shurlon austin

Shurlon Austin the Guyanese killer in cuba double murder

gary best - guyana defence force chief of staff

i'm a queen bee

Shirlon Austin of Sophia was born on November 22, 1982. he attended brickdam secondary school [class of 2000] and began his career in the Guyana Defence Force as a private soldier completing the Basic Recruitment Course (BRC) in 2003. After BRC he was posted to Defence Headquarters (DHQ) attached to Medical Corps.
Austin applied and was selected to pursue the Officers Cadet’s Programme at GDF’s revered CUPOCS in 2005. By this time, he had been promoted to acting Lance Corporal.
His self-orchestrated demise because soon began. Shortly before his commissioning to become an officer Cadet Officer Austin stole a mobile telephone from another soldier and was dismissed from the Guyana Defence Force.
How he got from dismissed cadet officer to scholarship medical student will soon be revealed. as of now Shirlon Austin is prime suspect in the murder of a Cuban man and slashing the throat of his wife. he better pray she makes it or he might never set foot in Guyana again

Thomson Education Direct. Class of 2004 · Laboratory Technology · Nefrology and Anestetics · Pasig
High School
Brickdam Secondary. Class of 2000 · Georgetown, Guyana
Religious Views God Never Said Life Would Be Easy, Just Promised It Would Be Worth It….!!
Political Views Promises , Promise, Promise……..!!!!!!!!!!
Favorite Quotations Obstacles Of Life Endured Are The Basic Foundations Of Our Experiences.
Lived Once, Died Once, Loved Unconditionally – Chaps & Chubs

update shurlon is some serious trouble now
Guyanese medical student, Shurlon Austin, is now being held for a double murder in Havana Cuba. The wife of the first murder victim died today. [cuba has not killed anyone since 2003 but the death penalty is still on the books]

“The possible abolition of capital punishment in Cuba would be linked to a cease in the policy of hostility, terrorism and economic, commercial and financial warfare to which its people have been subjected for over 40 years by the United States,” the Cuban Foreign Ministry told the U.N. High Commissioner for Human Rights in 2004.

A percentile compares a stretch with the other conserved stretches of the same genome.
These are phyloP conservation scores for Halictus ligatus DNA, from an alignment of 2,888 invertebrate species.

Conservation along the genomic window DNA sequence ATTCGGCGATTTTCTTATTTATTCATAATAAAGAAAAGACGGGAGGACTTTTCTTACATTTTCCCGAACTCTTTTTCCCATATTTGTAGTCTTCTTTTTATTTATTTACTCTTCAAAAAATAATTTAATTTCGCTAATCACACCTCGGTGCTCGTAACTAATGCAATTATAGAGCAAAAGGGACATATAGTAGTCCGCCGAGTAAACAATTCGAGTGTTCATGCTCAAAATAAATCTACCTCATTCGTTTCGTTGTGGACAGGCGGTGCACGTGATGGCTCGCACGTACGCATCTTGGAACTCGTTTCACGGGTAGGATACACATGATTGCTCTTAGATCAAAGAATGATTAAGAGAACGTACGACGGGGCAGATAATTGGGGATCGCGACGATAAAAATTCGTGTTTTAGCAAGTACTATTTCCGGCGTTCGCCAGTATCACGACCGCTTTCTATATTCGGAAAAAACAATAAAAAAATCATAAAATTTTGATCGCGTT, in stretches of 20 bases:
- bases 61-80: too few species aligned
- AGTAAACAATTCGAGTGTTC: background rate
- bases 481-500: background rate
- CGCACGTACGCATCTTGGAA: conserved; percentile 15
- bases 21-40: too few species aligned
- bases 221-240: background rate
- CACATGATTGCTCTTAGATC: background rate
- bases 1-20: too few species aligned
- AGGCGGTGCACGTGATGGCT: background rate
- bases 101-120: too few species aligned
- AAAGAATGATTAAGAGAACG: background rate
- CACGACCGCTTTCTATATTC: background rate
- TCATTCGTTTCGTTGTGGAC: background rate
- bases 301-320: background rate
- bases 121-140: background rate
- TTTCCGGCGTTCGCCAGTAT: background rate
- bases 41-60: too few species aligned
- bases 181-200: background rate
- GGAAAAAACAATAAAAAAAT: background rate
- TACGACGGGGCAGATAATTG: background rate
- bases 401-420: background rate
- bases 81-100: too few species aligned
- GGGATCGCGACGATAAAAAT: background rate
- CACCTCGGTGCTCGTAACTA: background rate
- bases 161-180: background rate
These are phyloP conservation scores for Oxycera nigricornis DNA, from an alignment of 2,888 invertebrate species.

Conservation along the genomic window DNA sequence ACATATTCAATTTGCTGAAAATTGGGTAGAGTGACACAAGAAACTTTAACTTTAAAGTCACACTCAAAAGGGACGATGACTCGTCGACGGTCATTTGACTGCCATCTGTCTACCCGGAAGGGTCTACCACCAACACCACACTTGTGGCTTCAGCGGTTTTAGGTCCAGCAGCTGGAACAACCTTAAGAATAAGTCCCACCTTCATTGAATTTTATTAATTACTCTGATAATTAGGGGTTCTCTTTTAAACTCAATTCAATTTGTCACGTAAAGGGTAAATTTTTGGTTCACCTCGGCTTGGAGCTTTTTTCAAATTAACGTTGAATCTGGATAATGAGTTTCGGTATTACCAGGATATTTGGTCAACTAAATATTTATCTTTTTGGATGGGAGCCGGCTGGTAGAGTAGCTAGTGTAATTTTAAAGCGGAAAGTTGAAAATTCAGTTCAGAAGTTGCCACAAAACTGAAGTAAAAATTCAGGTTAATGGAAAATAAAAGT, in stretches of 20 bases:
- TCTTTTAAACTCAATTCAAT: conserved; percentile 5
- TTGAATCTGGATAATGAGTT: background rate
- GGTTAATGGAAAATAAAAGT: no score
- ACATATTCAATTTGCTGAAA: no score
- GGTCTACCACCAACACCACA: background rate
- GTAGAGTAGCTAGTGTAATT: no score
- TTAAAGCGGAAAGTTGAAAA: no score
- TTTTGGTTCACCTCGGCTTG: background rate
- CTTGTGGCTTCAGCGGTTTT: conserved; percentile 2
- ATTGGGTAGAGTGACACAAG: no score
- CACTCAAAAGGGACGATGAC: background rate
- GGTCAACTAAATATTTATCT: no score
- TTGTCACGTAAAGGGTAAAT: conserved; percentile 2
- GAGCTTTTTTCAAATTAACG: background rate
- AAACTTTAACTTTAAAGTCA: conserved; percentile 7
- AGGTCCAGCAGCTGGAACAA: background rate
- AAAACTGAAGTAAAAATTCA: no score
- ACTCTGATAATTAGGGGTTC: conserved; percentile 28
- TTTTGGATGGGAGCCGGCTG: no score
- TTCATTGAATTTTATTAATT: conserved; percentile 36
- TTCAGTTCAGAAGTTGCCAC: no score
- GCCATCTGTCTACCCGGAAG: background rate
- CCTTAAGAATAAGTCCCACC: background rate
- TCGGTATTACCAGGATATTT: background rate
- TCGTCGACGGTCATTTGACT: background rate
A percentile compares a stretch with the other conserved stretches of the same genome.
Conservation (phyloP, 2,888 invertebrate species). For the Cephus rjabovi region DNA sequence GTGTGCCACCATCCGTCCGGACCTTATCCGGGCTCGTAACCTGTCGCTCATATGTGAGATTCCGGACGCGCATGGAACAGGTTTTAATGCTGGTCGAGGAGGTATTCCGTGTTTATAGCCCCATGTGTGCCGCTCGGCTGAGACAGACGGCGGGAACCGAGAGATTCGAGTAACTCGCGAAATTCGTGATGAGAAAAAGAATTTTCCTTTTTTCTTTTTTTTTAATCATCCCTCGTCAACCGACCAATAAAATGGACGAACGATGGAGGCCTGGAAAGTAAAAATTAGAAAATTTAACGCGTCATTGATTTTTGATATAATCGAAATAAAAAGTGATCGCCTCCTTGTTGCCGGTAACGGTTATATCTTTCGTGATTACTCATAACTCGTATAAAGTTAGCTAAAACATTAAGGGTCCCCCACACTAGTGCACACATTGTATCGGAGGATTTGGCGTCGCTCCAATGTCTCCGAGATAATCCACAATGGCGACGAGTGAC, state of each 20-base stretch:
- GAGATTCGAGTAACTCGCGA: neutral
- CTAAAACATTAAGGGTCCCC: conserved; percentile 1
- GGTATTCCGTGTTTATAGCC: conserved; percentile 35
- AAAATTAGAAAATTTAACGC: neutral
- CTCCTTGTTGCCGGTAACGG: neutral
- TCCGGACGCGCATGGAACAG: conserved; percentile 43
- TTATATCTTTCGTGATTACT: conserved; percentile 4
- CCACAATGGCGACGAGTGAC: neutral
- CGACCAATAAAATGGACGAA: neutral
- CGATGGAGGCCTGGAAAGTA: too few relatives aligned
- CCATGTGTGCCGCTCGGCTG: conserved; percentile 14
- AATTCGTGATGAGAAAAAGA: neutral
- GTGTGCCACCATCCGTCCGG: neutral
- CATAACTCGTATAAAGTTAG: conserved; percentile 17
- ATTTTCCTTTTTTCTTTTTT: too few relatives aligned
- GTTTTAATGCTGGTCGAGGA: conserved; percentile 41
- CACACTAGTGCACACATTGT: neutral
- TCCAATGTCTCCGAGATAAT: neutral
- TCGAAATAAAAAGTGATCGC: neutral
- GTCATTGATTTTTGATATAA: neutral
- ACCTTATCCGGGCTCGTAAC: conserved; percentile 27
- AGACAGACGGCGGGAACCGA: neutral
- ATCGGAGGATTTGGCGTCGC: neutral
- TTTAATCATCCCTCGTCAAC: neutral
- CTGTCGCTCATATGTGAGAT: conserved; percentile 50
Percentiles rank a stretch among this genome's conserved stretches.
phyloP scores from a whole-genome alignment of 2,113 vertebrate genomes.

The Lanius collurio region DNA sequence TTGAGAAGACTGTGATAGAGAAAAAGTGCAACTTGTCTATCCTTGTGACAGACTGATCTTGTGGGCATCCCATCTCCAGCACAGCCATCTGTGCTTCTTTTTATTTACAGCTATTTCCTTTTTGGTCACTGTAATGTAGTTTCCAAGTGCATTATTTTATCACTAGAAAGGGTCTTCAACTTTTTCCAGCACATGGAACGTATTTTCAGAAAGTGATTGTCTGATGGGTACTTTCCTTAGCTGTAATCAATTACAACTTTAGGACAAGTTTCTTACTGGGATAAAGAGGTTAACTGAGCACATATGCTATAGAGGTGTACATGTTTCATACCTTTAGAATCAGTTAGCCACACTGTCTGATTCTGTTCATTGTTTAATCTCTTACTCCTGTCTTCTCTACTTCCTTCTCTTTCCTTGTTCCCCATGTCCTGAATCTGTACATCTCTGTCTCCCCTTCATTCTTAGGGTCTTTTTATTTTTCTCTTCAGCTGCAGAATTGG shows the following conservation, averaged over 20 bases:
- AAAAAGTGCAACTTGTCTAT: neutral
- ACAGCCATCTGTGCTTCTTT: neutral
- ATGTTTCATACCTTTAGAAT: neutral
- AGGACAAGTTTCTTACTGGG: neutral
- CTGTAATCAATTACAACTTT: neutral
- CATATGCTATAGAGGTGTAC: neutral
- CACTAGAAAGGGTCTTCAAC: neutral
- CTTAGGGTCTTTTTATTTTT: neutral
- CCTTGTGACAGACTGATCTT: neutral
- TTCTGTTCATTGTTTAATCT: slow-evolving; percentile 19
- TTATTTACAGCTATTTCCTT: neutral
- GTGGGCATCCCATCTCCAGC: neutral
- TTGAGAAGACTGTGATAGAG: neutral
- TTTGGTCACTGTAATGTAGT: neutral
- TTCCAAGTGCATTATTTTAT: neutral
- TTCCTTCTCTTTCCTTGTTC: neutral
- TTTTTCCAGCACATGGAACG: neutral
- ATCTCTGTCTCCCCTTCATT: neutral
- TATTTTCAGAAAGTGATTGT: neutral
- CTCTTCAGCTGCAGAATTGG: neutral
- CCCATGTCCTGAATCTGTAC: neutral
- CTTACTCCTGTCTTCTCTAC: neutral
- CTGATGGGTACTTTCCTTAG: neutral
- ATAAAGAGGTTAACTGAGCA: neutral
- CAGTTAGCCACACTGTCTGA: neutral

With regard to crimes against life and physical integrity, the Cuban Criminal Code establishes the death penalty for cases of homicide, rape, sexual abuse of minors involving violence, robbery involving violence and intimidation, and crimes in which corruption serves as an aggravating factor.

donald ramotar in mora point berbice

wikileaks Guyana – east indian & overall Guyana population declining at alarming rates

Reference ID Created Released Classification Origin
06GEORGETOWN157 2006-02-15 13:11 2011-08-26 00:00 UNCLASSIFIED Embassy Georgetown

This record is a partial extract of the original cable. The full text of the original cable is not available.





E.O. 12958: N/A

¶1. SUMMARY. The GoG released the results of Guyana’s 2002
Population and Housing Census in October 2005. The census
confirmed two demographic trends that will profoundly shape the
country’s political and economic development: a) total population
is stagnant and predicted to fall; and b) the ethnic composition
is changing, with potentially interesting consequences on
Guyana’s race-driven political environment. END SUMMARY.

Total Population: A Rush for the Exit

¶2. The GoG released the final report of the 2002 Population and
Housing Census in October 2005. Guyana’s total population as of
September 2002 was 751,223. This represents a 3.8 percent
increase compared to the 1991 census total of 723,673, but a net
decrease of 1.1 percent compared to 1980 population of 759,567.

¶3. In the entire western hemisphere in the three decades between
1970 and 2000, only the islands of Montserrat and St. Kitts and
Nevis recorded lower population growth than Guyana’s 5 percent.
By comparison, the population of the Caribbean region as a whole
grew by 51 percent, the western hemisphere (including the U.S.
and Canada) by 62 percent, and the U.S. by 35 percent over the
same period.

¶4. Why has Guyana come to a screeching halt, demographically
speaking? Relentless outward migration to the U.S., Canada, the
Caribbean and (less so now) the U.K. In a 2003 survey of 1,700